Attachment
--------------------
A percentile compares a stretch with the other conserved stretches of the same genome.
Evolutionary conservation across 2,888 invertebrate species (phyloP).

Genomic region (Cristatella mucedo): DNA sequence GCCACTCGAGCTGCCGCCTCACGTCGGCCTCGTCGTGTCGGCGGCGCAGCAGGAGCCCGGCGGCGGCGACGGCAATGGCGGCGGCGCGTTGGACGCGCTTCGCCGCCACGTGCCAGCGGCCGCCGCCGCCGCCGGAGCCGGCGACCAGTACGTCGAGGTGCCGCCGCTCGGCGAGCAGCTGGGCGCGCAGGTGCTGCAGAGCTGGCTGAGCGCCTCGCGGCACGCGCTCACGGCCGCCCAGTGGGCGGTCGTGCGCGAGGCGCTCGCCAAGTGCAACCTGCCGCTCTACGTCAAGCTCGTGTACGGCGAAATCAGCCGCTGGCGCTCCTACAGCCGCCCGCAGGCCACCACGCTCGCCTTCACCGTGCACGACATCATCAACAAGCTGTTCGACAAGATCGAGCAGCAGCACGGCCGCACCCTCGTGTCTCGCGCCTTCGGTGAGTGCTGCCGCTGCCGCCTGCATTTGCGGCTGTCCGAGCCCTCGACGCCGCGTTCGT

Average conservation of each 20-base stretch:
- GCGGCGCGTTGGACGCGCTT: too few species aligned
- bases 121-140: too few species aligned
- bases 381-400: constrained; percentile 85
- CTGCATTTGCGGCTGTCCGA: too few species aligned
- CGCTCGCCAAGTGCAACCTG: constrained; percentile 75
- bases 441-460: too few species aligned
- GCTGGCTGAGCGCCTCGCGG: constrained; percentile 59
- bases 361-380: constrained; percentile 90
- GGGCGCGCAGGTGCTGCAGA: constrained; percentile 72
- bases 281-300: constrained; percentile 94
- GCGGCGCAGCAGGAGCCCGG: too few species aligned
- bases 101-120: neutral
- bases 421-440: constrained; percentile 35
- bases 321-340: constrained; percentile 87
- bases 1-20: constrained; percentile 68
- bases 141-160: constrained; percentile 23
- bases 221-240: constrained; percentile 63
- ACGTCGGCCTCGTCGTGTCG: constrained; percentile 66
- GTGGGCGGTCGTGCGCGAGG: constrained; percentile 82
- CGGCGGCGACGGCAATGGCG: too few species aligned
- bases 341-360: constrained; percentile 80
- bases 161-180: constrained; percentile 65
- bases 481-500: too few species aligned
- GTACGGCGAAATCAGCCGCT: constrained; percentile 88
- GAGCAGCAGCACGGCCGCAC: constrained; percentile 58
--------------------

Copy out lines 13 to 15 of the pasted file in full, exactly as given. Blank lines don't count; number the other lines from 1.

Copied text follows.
- GGGCGCGCAGGTGCTGCAGA: constrained; percentile 72
- bases 281-300: constrained; percentile 94
- GCGGCGCAGCAGGAGCCCGG: too few species aligned